Of further historical significance is the inclusion within the cemetery of the remains found in three other older cemeteries in the area. Construction of Lake Bob Sandlin in the 1970s necessitated the disinterment and removal of all those buried in the Friendship Cemetery located in the basin that would be covered by water when Cypress Creek was dammed. The remains of 20 graves were relocated to an area in the Edwards Cemetery. Nineteen granite blocks inscribed with “UNKNOWN, moved from Camp County Friendship Cemetery” now mark those grave sites. The remaining grave has a monument for William R. Freeman born August 29, 1860. Then, on June 7, 1979 the heirs of the Richmond and Fitzgerald families bought 8 lots in Edwards Cemetery for the purpose of relocating the remains of those buried in the Richmond/Fitzgerald Cemetery. The remains and existing monuments were transferred in that year. Similarly, in 1980 the heirs of the Benton family bought 10 lots for the purpose of relocating the Benton family cemetery. The remains of 8 unknown burials were interred under a single marker inscribed “UNKNOWN”. The other two lots were used for John and Deary Yan Benton.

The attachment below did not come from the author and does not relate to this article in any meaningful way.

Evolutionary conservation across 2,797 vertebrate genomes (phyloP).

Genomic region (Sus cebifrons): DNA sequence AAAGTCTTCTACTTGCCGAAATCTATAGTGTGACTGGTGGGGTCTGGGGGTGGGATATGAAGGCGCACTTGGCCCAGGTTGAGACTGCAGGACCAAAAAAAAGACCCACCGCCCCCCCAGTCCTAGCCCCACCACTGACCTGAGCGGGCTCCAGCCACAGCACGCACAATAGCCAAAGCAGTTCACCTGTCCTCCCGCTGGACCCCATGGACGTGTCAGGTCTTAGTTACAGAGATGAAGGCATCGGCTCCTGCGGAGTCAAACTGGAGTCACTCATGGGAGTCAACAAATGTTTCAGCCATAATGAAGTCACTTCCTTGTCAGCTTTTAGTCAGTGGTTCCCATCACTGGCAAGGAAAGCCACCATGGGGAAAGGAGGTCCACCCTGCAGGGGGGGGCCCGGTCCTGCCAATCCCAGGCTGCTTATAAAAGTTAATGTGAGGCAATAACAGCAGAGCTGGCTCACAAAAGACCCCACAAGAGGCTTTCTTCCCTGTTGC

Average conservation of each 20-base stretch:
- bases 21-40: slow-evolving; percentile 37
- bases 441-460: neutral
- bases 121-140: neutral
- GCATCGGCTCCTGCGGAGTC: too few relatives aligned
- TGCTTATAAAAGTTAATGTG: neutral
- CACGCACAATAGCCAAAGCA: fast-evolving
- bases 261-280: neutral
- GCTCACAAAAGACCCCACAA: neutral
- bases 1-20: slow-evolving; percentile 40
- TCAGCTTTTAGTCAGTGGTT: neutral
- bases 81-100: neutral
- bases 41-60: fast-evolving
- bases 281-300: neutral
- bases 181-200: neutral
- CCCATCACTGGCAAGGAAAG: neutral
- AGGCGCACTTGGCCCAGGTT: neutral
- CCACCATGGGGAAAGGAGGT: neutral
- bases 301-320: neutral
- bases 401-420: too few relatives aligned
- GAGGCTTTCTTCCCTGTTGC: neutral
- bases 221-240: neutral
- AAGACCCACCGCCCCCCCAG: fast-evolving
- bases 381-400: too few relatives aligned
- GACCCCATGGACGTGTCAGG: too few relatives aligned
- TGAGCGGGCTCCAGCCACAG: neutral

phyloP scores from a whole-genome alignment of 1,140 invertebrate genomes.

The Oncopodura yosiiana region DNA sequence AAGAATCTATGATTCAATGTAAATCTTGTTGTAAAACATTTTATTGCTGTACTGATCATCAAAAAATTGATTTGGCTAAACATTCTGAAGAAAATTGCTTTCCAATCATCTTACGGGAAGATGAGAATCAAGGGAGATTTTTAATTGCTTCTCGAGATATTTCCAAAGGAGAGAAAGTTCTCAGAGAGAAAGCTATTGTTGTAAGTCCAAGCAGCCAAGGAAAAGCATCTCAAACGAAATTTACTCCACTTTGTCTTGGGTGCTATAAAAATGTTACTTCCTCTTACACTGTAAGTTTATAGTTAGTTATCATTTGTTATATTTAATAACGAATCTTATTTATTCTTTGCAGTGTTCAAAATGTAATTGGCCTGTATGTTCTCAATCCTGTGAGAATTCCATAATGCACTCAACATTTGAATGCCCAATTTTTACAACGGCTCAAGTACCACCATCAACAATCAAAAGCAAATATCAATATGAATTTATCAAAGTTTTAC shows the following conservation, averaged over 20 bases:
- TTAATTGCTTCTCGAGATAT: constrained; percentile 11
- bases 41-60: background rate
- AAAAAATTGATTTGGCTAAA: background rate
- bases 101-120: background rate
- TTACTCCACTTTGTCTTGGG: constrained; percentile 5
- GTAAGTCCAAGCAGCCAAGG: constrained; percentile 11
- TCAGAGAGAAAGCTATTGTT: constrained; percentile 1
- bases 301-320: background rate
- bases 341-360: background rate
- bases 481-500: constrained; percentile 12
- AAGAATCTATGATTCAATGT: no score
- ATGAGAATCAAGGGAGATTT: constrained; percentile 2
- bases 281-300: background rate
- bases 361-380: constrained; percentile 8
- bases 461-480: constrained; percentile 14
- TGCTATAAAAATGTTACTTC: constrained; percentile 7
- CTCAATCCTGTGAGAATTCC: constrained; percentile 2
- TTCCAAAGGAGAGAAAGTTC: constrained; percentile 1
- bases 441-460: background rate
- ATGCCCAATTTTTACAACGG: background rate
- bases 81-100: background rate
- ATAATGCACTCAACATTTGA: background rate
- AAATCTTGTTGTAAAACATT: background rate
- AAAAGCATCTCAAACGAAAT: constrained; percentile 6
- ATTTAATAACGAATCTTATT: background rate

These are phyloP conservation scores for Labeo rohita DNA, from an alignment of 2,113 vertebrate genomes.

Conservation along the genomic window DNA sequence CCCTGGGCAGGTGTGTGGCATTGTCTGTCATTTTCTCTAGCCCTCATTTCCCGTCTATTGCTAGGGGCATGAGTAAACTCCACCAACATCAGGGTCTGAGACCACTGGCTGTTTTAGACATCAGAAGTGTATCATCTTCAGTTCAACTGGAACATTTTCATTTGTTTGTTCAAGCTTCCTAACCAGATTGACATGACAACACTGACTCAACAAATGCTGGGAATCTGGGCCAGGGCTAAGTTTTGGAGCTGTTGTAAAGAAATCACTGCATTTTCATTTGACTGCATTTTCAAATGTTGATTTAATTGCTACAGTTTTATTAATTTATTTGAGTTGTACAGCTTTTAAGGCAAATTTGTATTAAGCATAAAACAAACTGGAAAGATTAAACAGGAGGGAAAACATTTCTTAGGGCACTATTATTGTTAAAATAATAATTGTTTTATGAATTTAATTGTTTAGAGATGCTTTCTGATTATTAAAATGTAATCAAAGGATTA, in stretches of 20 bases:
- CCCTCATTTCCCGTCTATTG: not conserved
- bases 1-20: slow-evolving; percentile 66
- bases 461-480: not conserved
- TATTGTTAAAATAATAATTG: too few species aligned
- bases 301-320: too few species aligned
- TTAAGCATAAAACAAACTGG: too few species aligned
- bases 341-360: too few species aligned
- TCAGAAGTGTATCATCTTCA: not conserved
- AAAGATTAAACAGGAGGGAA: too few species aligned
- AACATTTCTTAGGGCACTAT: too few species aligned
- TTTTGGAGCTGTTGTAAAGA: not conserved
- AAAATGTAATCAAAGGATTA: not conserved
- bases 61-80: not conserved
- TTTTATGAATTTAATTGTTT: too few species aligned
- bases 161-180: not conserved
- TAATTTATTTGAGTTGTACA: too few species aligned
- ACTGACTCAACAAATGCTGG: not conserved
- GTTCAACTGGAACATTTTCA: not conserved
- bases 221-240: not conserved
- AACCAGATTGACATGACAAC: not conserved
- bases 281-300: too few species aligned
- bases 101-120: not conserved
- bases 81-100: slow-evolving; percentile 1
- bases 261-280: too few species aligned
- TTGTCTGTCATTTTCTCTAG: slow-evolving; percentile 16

Time, the elements, vandals, and well meaning individuals have removed some of the stones, wooden crosses, etc. that were used to mark grave sites. There are, however, certain markers remaining that mark grave sites that are without identifying monuments. There are currently nine (9) funeral home markers (FHM) that cannot be read. There is an unidentified concrete shrine with Spanish inscriptions erected at a grave site; a concrete slab covered in ceramic tile; an unmarked infant grave; and a recent burial has taken place with no identification as to the interred. A wooden sign that has deteriorated so badly the lettering is unreadable except for a date 2/28/92. A top of a monument with no information has been reset in concrete. There is an unreadable monument that is broken and lying on a concrete base. Only one native stone was found in the cemetery and that seems strange because the use of iron ore rock was commonly used to mark graves. There was a pile of concrete, shells and monument bases that marked another grave site. Five monument bases with missing monuments were found (begs the question of what happened to the monuments? Were they stolen, destroyed or relocated).